A burl is basically a tree’s version of a tumor. Excessive cell growth causes a large bulbous growth to form on the outside of the trunk. These burls (also called burrs) range from the size of a fist to absolutely enormous, like the Ronning Burl in Port McNeill, British Columbia.
Weighing an estimated 30 tons, and measuring just under 20 feet tall and 20 feet in diameter, this giant natural outgrowth claims to be the largest burl in the world. It was removed from a tall Sitka Spruce tree (Picea sitchensis) on Vancouver Island in 2005, and brought to Port McNeill to be put on display in a waterfront park downtown.
Established in 1937, Port McNeill was a hub for logging operations in the North Island region of Vancouver Island, so it’s not an entirely inappropriate location for this quirky attraction. But strangely, the town has the distinction of being home to not one, but two of the largest tree burls in the world.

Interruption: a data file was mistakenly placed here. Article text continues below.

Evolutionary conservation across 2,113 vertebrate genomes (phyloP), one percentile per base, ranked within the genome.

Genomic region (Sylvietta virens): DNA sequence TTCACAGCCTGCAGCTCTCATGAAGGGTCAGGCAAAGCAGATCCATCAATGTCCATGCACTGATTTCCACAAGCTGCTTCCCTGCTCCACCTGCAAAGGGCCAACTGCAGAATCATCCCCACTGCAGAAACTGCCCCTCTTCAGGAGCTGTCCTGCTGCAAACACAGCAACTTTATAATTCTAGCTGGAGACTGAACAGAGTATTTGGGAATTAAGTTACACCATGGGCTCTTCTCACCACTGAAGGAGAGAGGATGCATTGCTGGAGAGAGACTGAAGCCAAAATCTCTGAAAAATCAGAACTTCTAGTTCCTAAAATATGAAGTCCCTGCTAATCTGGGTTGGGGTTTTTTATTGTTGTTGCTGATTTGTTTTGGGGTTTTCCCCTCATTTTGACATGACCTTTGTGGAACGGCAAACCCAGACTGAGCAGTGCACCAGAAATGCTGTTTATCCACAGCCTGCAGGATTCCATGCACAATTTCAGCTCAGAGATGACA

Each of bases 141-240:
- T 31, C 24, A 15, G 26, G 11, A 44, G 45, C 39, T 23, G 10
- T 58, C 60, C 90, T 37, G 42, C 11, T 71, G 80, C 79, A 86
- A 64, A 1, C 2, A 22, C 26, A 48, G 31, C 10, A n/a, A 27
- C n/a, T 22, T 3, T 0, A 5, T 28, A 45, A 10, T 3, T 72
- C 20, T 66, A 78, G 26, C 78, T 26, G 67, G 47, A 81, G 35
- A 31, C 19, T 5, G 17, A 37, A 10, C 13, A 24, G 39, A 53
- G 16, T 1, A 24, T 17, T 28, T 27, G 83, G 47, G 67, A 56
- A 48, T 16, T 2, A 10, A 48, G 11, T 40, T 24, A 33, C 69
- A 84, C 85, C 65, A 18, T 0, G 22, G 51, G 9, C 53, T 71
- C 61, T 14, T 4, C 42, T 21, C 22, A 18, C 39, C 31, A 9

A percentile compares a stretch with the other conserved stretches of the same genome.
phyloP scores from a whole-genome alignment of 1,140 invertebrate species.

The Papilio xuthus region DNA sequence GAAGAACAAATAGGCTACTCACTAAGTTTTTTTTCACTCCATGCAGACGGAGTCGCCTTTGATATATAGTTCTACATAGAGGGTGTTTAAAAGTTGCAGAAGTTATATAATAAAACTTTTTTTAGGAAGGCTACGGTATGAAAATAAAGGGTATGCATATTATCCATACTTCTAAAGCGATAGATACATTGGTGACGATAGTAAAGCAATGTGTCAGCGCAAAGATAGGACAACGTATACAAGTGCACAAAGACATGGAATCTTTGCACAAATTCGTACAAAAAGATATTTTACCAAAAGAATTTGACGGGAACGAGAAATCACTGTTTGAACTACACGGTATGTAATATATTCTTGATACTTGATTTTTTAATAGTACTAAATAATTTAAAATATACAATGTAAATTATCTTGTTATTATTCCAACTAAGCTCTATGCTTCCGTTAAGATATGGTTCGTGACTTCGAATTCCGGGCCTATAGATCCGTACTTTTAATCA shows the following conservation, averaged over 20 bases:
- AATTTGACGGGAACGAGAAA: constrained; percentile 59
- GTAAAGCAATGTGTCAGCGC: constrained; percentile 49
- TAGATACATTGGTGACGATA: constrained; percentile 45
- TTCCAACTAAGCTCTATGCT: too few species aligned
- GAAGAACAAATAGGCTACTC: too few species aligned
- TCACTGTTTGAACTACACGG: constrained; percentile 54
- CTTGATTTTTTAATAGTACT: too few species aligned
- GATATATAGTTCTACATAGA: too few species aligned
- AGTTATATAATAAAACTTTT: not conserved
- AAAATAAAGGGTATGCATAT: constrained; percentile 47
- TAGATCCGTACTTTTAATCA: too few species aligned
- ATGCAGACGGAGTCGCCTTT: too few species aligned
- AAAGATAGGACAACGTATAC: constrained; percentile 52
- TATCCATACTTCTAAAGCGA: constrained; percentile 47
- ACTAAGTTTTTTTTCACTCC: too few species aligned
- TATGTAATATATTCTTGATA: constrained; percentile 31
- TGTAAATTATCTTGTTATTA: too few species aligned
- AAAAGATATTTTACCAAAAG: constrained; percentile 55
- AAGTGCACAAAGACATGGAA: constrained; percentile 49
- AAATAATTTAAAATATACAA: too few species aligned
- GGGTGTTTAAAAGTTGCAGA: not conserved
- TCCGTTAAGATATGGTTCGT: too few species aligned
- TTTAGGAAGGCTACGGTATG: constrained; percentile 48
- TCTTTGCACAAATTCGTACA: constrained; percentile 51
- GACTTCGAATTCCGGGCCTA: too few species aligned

The other giant burl, which claimed to be the world’s largest until the Ronning Burl was discovered, is displayed off SW Main Road under an unassuming wooden structure next to the Western Forest Products building. That one was discovered back in 1976, also cut from an old Sitka Spruce. Oddly, neither of these unofficial record holders come from the giant Redwood trees, which usually have the biggest burls of all the tree species.
Know Before You Go
The map coordinates above are for the Ronning Burl, located in a waterfront park near downtown Port McNeill. It sits on a covered platform with a large sign boasting “World’s Largest Burl,” and a smaller informational sign clarifying that it is the unofficial title holder. The other, formerly largest burl is located at 1921 SW Main Rd, where it intersects with Highway 19. That burl was covered in a dark brown fiberglass mold to prevent decay.